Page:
Purple Holland Bell Peppers
Inventory, 10 lbs : 0
Purple Holland bell peppers are medium to large in size, averaging seven centimeters in length and five centimeters in diameter, and are rounded, square, and globular in shape with 3-4 lobes and a thick green stem. The smooth skin is firm, glossy, and pale green when young transforming to lilac or deep purple when mature. Underneath the skin, the pale green flesh is thick, juicy, crisp, and succulent with a hollow cavity that contains very small, flat cream-colored seeds and a thin membrane. Purple Holland bell peppers are crunchy with a sweet, semi-bitter taste.
Purple Holland bell peppers are available in the late spring through fall.
Purple Holland bell peppers, botanically classified as Capsicum annuum, are a sweet variety that grows up to sixty centimeters in height and are members of the Solanaceae family. Purple Holland bell peppers mature 65-70 days after planting and have historically been grown in the Netherlands, where the practice of cultivating the peppers in hothouses under controlled temperature and light was pioneered, allowing for consistent fruit size, dense flesh, and higher yields. In Holland, there is even an advanced water system that is run by computers and uses water droplets with added nutrients to monitor the growth of the fruits and reduce waste. Purple Holland bell peppers are favored by chefs and home cooks for their unusual coloring and sweet flavor.
Purple Holland bell peppers contain vitamins A, B6, and C, manganese, potassium, folate, fiber, and anthocyanins, which are antioxidants that can help boost overall health.
Purple Holland bell peppers are best suited for both raw and cooked applications such as baking, stir-frying, roasting, sautéing, stewing, and grilling. When used fresh, their vibrant coloring is showcased in green salads, on vegetable platters with dips, or in a mixed pepper salad served over flatbread. The peppers can also be stir-fried with meat and other vegetables, grilled and layered on sandwiches, cooked and blended into soup, or roasted with potatoes and onions to make a breakfast hash. It is important to note that the bright coloring will be lost in cooking and the peppers may turn the dish a pale grey, blue, or purple. Purple Holland bell peppers pair well with faro, pasta, brown rice, quinoa, thyme, rosemary, sage, basil, fennel, eggplant, corn, cucumber, tomatoes, ricotta cheese, parmesan cheese, green onion, poultry, fish, scallops, olives, cannellini beans, and balsamic vinegar. The peppers will keep up to one week when stored unwashed in the crisper drawer of the refrigerator.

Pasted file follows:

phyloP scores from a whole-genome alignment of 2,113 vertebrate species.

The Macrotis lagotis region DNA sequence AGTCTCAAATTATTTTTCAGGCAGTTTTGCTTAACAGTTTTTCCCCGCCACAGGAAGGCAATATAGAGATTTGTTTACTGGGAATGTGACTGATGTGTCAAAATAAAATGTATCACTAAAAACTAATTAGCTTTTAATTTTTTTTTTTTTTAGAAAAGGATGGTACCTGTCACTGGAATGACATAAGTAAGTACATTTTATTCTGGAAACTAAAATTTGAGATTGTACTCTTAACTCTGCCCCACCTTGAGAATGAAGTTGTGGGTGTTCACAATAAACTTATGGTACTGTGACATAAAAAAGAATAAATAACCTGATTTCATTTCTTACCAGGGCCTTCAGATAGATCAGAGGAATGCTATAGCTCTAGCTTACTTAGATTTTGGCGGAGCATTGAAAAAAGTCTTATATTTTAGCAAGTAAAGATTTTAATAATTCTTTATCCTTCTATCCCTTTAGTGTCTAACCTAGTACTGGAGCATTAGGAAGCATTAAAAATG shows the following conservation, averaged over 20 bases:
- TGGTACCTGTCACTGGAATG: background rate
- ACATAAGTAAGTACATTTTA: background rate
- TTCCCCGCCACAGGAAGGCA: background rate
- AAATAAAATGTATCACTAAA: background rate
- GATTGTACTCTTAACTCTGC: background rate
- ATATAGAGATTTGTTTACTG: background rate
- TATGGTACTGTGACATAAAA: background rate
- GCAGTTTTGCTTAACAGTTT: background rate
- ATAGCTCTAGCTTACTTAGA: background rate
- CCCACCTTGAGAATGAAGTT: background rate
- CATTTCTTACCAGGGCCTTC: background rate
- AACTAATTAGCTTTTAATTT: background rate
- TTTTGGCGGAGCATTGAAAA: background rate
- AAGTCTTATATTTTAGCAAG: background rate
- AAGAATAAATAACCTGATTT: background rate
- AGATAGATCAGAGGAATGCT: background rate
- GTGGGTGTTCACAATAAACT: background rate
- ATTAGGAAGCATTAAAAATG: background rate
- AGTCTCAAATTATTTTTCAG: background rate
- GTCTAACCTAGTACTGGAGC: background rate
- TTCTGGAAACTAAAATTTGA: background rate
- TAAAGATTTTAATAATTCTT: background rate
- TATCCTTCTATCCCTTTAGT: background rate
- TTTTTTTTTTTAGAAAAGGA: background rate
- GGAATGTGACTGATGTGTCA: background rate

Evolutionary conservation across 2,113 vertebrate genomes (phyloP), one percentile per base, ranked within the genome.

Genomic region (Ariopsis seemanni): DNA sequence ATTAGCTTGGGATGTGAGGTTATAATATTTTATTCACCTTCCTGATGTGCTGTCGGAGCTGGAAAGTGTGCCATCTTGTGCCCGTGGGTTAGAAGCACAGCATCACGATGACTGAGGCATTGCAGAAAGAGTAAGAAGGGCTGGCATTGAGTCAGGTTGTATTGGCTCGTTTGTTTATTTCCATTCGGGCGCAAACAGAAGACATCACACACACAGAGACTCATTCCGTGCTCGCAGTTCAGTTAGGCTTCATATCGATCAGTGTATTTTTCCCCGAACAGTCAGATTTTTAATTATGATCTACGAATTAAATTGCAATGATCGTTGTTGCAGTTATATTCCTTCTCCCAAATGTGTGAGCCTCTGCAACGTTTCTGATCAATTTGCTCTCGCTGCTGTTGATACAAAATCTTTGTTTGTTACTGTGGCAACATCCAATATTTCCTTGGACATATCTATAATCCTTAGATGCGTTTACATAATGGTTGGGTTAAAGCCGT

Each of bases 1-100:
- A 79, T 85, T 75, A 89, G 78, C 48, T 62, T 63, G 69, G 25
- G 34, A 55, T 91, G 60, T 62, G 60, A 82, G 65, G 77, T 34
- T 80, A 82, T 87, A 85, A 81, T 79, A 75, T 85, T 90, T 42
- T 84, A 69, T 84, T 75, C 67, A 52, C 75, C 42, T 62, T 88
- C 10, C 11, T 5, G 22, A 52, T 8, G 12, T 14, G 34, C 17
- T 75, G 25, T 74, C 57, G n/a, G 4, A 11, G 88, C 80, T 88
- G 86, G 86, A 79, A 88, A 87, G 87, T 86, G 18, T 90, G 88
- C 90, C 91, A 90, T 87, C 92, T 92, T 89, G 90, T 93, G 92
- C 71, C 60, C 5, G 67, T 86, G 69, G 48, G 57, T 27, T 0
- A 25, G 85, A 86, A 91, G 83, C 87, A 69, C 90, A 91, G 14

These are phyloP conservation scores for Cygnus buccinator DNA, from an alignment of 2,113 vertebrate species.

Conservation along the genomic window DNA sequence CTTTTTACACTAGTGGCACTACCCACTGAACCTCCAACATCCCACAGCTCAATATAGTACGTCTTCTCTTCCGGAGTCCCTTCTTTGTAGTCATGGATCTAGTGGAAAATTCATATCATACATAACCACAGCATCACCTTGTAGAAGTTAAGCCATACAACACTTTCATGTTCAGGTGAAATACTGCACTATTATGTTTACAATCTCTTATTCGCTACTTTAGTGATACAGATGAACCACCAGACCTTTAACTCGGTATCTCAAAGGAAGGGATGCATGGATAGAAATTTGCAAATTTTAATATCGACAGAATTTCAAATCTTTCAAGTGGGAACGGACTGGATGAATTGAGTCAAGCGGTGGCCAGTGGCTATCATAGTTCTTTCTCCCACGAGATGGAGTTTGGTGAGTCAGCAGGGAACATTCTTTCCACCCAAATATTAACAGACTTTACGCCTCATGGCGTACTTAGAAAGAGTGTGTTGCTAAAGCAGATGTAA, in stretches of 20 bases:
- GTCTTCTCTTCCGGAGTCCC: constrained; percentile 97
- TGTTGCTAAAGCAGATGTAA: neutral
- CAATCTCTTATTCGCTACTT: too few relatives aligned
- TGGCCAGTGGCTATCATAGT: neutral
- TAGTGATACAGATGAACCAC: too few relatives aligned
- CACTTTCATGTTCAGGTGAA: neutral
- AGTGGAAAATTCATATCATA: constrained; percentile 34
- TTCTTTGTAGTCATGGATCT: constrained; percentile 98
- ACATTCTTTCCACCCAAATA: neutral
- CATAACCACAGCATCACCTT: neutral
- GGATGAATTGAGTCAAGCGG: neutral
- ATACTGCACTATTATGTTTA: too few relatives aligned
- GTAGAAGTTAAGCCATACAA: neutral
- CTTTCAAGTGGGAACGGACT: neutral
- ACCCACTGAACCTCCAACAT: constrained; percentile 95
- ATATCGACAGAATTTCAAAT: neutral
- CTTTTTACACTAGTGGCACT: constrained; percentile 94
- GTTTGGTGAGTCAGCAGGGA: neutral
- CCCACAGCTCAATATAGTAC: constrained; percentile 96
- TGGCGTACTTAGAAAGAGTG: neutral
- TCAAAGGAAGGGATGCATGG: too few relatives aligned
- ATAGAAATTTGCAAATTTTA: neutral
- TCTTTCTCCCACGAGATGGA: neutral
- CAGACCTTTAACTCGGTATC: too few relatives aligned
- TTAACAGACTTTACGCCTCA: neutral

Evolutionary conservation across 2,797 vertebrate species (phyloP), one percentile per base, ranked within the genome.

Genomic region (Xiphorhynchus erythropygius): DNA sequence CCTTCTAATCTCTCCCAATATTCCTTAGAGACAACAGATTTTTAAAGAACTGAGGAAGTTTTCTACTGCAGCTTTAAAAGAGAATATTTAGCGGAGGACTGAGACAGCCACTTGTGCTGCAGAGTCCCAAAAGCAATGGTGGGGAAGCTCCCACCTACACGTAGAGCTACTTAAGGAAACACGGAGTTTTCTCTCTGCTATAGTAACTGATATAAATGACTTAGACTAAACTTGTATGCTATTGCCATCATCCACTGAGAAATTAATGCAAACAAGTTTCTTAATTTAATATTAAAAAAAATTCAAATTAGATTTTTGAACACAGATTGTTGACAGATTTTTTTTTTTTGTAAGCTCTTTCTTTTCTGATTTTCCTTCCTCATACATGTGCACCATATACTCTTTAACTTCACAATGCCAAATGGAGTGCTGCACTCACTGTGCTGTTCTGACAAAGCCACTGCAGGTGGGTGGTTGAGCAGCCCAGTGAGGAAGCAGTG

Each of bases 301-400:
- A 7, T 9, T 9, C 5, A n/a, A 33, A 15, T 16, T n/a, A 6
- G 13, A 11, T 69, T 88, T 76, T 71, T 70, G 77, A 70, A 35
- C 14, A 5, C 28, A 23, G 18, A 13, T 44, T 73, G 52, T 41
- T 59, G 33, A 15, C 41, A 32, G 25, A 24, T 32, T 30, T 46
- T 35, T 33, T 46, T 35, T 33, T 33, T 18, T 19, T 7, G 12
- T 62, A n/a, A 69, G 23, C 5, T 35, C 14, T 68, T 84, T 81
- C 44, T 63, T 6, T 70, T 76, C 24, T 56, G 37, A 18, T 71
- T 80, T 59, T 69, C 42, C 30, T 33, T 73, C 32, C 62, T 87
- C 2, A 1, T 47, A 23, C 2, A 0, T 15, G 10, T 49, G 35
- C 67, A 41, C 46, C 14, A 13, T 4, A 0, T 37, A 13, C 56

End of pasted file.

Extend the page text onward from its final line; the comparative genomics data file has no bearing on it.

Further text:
There are many different varieties of purple bell peppers including merlot, purple beauty, violetta, purple belle, lorelei, tequila, and islander, and each variety matures and transitions to its purple coloring at different times. In the past decade, Purple Holland bell peppers have been valued for their unusual coloring but have recently increased in popularity due to their antioxidant content. Purple foods are being marketed for their health-boosting properties and are also gaining awareness via social media platforms as a colorful ingredient to add visual depth to culinary dishes.
Bell peppers are indigenous to tropical America and have been growing since ancient times. Portuguese and Spanish explorers are credited with spreading sweet peppers from the New World to the Old World, and the Purple Holland bell pepper was created in Holland in the early 1980s. Today Purple Holland bell peppers are found at local farmers markets and specialty grocers in Europe, Asia, South America, and North America.
Recipes that include Purple Holland Bell Peppers. One is easiest, three is harder.
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